We now expand the parentheses in the numerator and simplify as follows: 𝑓(π‘₯)=24π‘₯βˆ’47π‘₯+20βˆ’12π‘₯+15π‘₯βˆ’24(3π‘₯βˆ’4)=12π‘₯βˆ’32π‘₯βˆ’4(3π‘₯βˆ’4).

Example 4: Using the Quotient Rule

Suppose 𝑓(π‘₯)=π‘₯+π‘Žπ‘₯βˆ’π‘Ž and 𝑓(2)=βˆ’2. Determine π‘Ž.

Answer

Since we have been given the value of the derivative of 𝑓 at a particular point, we first need an expression for the derivative of 𝑓. We can find such an expression using the quotient rule: 𝑒𝑣=π‘£π‘’βˆ’π‘£π‘’π‘£.

Setting 𝑒=π‘₯+π‘Ž and 𝑣=π‘₯βˆ’π‘Ž, we have 𝑒=1,𝑣=1.

Substituting these expressions into the quotient rule, we have 𝑓(π‘₯)=(π‘₯βˆ’π‘Ž)βˆ’(π‘₯+π‘Ž)(π‘₯βˆ’π‘Ž)=βˆ’2π‘Ž(π‘₯βˆ’π‘Ž).

To find the value of π‘Ž, we will use the fact that 𝑓(2)=βˆ’2. Substituting π‘₯=2 into the expression for our derivative, we have 𝑓(2)=βˆ’2π‘Ž(2βˆ’π‘Ž).

Hence, βˆ’2=βˆ’2π‘Ž(2βˆ’π‘Ž).

Multiplying both sides of the equation by (2βˆ’π‘Ž) and dividing by βˆ’2 yield (2βˆ’π‘Ž)=π‘Ž.

We can now expand the parentheses as follows: 4βˆ’4π‘Ž+π‘Ž=π‘Ž.

Hence, by subtracting π‘Ž from both sides of the equation, we get π‘Žβˆ’5π‘Ž+4=0.

This expression can be factored by inspection, which gives (π‘Žβˆ’4)(π‘Žβˆ’1)=0; alternatively, we could have used the quadratic formula or another method. Whatever approach taken, we get either solution of π‘Ž=4 and π‘Ž=1.

Example 5: Evaluating the Derivative at a Point Using the Quotient Rule

Let 𝑔(π‘₯)=𝑓(π‘₯)βˆ’4β„Ž(π‘₯)βˆ’5. Given that 𝑓(βˆ’2)=βˆ’1, 𝑓(βˆ’2)=βˆ’8, β„Ž(βˆ’2)=βˆ’2, and β„Ž(βˆ’2)=5, find 𝑔(βˆ’2).

Answer

We begin by using the quotient rule, 𝑒𝑣=π‘£π‘’βˆ’π‘£π‘’π‘£, to find an expression for the derivative of 𝑔. Let 𝑒=𝑓(π‘₯) and 𝑣=βˆ’4β„Ž(π‘₯)βˆ’5. We begin by finding the derivatives of 𝑒 and 𝑣 as follows: 𝑒=𝑓(π‘₯),𝑣=βˆ’4β„Ž(π‘₯).

Substituting these into the quotient rule, we have 𝑔(π‘₯)=(βˆ’4β„Ž(π‘₯)βˆ’5)𝑓(π‘₯)βˆ’(βˆ’4β„Ž(π‘₯))𝑓(π‘₯)(βˆ’4β„Ž(π‘₯)βˆ’5)=4𝑓(π‘₯)β„Ž(π‘₯)βˆ’(4β„Ž(π‘₯)+5)𝑓(π‘₯)(4β„Ž(π‘₯)+5).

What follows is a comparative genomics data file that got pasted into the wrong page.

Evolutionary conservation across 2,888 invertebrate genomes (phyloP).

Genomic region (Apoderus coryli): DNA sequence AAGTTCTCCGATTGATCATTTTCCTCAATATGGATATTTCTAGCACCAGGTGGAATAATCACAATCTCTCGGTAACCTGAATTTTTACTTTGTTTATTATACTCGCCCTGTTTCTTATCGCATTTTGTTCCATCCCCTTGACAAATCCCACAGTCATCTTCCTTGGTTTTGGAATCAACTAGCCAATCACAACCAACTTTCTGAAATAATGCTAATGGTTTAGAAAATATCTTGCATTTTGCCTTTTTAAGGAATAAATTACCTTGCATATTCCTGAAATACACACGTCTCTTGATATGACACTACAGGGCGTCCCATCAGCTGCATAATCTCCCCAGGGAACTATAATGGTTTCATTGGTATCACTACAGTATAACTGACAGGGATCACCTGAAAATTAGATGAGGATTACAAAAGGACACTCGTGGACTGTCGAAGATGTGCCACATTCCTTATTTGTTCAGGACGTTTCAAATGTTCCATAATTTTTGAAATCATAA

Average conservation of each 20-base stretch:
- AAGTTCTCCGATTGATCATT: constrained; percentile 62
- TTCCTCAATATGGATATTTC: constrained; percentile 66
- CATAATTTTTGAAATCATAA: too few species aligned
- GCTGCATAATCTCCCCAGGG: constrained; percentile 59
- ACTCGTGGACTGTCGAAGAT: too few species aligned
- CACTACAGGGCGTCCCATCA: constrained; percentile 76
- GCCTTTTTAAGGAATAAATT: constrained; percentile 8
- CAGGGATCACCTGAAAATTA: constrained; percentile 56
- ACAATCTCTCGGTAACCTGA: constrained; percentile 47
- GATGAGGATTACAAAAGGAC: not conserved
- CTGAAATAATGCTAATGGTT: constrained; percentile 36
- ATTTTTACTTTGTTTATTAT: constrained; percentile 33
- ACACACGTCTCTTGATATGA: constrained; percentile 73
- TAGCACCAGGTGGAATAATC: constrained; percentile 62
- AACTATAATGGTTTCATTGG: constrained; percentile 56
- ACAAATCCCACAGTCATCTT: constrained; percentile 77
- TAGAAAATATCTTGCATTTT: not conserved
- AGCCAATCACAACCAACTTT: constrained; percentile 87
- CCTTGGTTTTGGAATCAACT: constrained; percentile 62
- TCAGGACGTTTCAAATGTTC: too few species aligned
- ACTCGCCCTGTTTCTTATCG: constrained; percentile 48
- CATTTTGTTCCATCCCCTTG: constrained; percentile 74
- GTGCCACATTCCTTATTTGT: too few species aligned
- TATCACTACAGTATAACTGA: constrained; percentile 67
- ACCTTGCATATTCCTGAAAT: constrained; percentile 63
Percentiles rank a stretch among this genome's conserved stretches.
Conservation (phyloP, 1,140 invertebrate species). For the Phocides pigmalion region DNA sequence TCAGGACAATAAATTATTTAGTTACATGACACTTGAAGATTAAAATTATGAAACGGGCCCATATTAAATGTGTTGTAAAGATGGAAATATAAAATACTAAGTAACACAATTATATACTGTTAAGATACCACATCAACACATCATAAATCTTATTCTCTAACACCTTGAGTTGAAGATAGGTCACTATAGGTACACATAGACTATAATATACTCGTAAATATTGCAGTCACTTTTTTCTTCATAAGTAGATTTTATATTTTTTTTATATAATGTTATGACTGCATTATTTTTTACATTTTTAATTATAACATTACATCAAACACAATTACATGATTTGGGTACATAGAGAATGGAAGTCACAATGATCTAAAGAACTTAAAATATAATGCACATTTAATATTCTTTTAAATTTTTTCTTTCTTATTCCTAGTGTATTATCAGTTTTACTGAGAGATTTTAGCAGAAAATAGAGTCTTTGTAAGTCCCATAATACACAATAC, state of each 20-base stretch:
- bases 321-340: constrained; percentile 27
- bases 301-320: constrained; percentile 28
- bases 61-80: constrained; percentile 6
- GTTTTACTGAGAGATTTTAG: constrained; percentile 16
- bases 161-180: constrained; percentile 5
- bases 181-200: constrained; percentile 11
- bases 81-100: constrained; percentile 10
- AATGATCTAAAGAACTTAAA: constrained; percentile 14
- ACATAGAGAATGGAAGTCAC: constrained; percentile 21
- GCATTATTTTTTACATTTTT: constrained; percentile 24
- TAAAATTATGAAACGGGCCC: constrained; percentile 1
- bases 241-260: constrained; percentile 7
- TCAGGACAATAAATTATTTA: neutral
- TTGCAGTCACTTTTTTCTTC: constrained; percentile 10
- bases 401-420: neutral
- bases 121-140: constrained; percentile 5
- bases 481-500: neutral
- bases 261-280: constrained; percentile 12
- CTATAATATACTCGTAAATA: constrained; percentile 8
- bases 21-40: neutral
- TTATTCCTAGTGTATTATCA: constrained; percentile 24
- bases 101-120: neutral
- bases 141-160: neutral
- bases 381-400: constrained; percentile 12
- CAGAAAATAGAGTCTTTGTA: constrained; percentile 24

Setting π‘₯=βˆ’2, we have 𝑔(βˆ’2)=4𝑓(βˆ’2)β„Ž(βˆ’2)βˆ’(4β„Ž(βˆ’2)+5)𝑓(βˆ’2)(4β„Ž(βˆ’2)+5).

Since 𝑓(βˆ’2)=βˆ’1, 𝑓(βˆ’2)=βˆ’8, β„Ž(βˆ’2)=βˆ’2, and β„Ž(βˆ’2)=5, we have 𝑔(βˆ’2)=4(βˆ’1)(5)βˆ’(4(βˆ’2)+5)(βˆ’8)(4(βˆ’2)+5)=βˆ’449.

Example 6: Differentiating a Combination of Rational Functions Using the Quotient Rule

If 𝑦=π‘₯+5π‘₯βˆ’5βˆ’π‘₯βˆ’5π‘₯+5, find ddπ‘₯𝑦.

Answer

When asked to differentiate a function like this, we could differentiate each term using the quotient rule. However, it is often simpler to express a sum of fractions as a single fraction and then apply the quotient rule once. This is the approach we will demonstrate here. We begin by rewriting the expression for 𝑦 as a single fraction: 𝑦=(π‘₯+5)βˆ’(π‘₯βˆ’5)(π‘₯βˆ’5)(π‘₯+5).

We can now expand the parentheses in the numerator and denominator and simplify: 𝑦=π‘₯+10π‘₯+25βˆ’ο€Ήπ‘₯βˆ’10π‘₯+25π‘₯βˆ’25=20π‘₯π‘₯βˆ’25. We can now differentiate 𝑦 using the quotient rule, 𝑒𝑣=π‘£π‘’βˆ’π‘£π‘’π‘£, by setting 𝑒=20π‘₯ and 𝑣=π‘₯βˆ’25. We begin by finding the derivatives of 𝑒 and 𝑣 as follows: 𝑒=20,𝑣=2π‘₯.

We now substitute these expressions into the quotient rule to get ddπ‘₯𝑦=20ο€Ήπ‘₯βˆ’25ο…βˆ’2π‘₯(20π‘₯)(π‘₯βˆ’25)=βˆ’20π‘₯βˆ’500(π‘₯βˆ’25).

Key Points

  1. To find the derivative of the quotient of two differential functions 𝑒(π‘₯) and 𝑣(π‘₯), we can use the quotient rule which states that ddπ‘₯𝑒(π‘₯)𝑣(π‘₯)=𝑣(π‘₯)(𝑒(π‘₯))βˆ’π‘’(π‘₯)(𝑣(π‘₯))(𝑣(π‘₯)).ddddο—ο—οŠ¨ This is often written more succinctly using prime notation as follows: 𝑒𝑣=π‘£π‘’βˆ’π‘£π‘’π‘£.
  2. Before applying the quotient rule, it is worth checking whether it is possible to simplify the expression for the function. This is particularly relevant when the function is expressed as the sum or difference of two rational expressions.